Eric’s review of Faith of the Fallen (Sword of Truth, #6) > Likes and Comments

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message 1: by [deleted user] (last edited May 06, 2014 06:14PM) (new)

Wonderful review, and thanks for sharing your story. If you don't mind my asking, were you already a fan of Goodkind's before you read this book?

Your passion for the characters and your thoughtful critique piqued my interest enough to consider reading these. What book would you recommend I start with - is there one that's not too dated?

message 2: by Eric (last edited May 06, 2014 08:49PM) (new)

Eric Allen Thank you. I was already a fan when the book came out. I started reading the series around when book 3 was released.

The best place to start is at the beginning, with Wizard's First Rule, which is an excellent book that I found to be highly entertaining with great characters, witty dialog, and a really well constructed world that it all takes place in. In my opinion the first six books of the series are pretty solid, but they begin to stray into a lot of the oppressive preachiness that many people dislike in the series after that. One thing to warn you about, though, is that many of the books in the Sword of Truth series are pretty "R rated". There's a lot of graphic gore, torture, sex, rape, and violence. If you have a problem with any of those, they may not be for you.

message 3: by [deleted user] (new)

Oh, okay. Thanks for the warning; I might skip 'em, then. I like the sex and violence in my fantasy nice and PG-rated.

message 4: by Michael (new)

Michael L. Faith of the Fallen is also my favorite from the series. I have probably read it three times, and I've not been bored. I will probably run through the series again in a few years, and look forward to reading this one the most.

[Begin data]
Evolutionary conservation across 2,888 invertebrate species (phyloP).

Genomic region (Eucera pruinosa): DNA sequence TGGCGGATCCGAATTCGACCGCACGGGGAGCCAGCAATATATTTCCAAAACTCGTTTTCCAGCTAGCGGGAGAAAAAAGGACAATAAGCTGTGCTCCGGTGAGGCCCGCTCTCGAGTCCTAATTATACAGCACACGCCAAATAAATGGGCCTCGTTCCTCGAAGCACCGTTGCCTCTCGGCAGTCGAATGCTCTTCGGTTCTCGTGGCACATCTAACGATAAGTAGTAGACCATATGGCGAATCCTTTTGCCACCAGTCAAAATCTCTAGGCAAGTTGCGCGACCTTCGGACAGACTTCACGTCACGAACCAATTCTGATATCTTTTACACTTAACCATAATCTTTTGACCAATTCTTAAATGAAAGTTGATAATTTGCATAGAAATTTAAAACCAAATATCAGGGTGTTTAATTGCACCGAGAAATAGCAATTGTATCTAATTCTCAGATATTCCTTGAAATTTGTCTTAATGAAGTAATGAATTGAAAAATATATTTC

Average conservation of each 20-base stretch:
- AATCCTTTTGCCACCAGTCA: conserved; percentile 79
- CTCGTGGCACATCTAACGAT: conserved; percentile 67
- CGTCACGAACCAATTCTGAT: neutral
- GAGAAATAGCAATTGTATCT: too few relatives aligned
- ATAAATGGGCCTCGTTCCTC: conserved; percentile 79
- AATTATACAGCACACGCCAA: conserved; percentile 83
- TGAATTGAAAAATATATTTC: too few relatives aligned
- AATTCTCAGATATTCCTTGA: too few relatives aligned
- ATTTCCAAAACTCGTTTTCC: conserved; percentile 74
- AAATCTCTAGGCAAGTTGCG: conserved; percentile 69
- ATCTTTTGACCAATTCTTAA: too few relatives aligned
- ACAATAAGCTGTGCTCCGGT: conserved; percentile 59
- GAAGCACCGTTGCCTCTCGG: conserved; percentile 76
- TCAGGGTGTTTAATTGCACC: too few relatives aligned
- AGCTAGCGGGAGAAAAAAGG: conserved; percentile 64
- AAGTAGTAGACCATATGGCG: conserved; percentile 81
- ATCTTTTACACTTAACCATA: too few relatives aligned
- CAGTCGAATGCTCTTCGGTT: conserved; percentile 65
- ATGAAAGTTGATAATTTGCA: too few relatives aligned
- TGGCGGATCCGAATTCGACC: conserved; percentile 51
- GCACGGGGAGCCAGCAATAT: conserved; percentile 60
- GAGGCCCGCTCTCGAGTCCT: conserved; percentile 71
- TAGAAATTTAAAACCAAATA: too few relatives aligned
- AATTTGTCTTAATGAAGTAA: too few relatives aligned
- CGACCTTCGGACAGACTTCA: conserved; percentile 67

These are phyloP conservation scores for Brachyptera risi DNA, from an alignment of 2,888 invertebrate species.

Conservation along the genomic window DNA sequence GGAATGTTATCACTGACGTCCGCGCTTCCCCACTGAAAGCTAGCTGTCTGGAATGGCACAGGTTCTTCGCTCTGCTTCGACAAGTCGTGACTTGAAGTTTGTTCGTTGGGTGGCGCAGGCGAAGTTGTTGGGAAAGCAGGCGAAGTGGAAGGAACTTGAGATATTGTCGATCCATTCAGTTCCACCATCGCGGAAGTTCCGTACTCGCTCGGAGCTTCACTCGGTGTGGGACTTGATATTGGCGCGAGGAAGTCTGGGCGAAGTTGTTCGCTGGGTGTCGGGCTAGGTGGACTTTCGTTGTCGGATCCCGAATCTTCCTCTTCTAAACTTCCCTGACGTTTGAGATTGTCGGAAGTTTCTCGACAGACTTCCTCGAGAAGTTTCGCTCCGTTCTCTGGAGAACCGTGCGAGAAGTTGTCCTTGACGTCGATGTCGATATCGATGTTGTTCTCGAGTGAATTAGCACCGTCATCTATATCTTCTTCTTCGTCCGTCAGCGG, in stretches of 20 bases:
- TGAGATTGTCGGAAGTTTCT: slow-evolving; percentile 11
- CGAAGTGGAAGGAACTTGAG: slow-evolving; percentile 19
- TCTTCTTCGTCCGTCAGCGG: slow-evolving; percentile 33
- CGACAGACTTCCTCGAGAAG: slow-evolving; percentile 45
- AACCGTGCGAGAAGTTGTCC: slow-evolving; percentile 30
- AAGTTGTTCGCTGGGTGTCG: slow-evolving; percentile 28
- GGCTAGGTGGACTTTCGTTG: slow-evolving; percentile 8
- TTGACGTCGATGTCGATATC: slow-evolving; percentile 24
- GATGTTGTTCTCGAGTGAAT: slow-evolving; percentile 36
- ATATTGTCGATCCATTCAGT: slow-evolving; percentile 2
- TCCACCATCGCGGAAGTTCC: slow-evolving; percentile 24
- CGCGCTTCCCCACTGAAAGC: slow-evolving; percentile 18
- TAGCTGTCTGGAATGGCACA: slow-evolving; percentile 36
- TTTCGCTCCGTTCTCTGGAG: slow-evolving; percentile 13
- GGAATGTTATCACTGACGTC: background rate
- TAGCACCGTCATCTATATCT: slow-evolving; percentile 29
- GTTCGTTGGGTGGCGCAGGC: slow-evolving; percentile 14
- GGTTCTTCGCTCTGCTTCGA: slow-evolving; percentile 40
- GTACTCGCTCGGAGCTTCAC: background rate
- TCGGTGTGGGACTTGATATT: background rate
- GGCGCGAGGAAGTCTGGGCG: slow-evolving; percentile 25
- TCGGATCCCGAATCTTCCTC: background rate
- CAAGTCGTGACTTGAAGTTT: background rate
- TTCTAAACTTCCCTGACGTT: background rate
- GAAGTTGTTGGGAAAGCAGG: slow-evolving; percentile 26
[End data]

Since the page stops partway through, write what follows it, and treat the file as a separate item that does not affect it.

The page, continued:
~Dani~ LazyTurtle's Books Faith of thr Fallen is also, and always has been, my favorite of this series for pretty much exactly the reasons you give.
In regards to Ayn Rand, it does sometimes feel like Goodkind copy-pasted directly out of Atlas Shrugged, but as that is also a favorite book of mine I don't complain about it! I believe I read somewhere that a lot of Goodkind's original inspiration for Sword of Truth was the main female character from Atlas Shrugged, Dagny Taggart, whom Kahlan's character is based on.

message 6: by Vencislav (new)

Vencislav Popov This was also my favorite book of the series, for the same reasons you listed. I didn't mind his "preaching" in all of his books, maybe because I liked and already agreed with most of his ideas beforehand. But towards the end the quality did drop down suddenly. The law of nines was somewhat ok, but The Omen Machine was unbearable, it took me a year to read it, few pages here and there, twice started from the begining, all the time convincing myself to give him another chance, on part of his previous good work.

As for Ayn Rand, I really recommend her, if only for one reason (although there are many) - her works embody exactly the same ideals that you yourself here mentioned that drew you to this book - that "Your life is yours alone, rise up and live it.". The Fountainhead found me in an emotionally similar situation to the one you described, and brought me out of there with a hammer to the head. This is one of my favorite quotes, that represent this ideal:

“In the name of the best within you, do not sacrifice this world to those who are at its worst. In the name of the values that keep you alive, do not let your vision of people be distorted by the ugly, the cowardly, the mindless in those who have never achieved integrity. Do not lose your knowledge that our proper estate is an upright posture,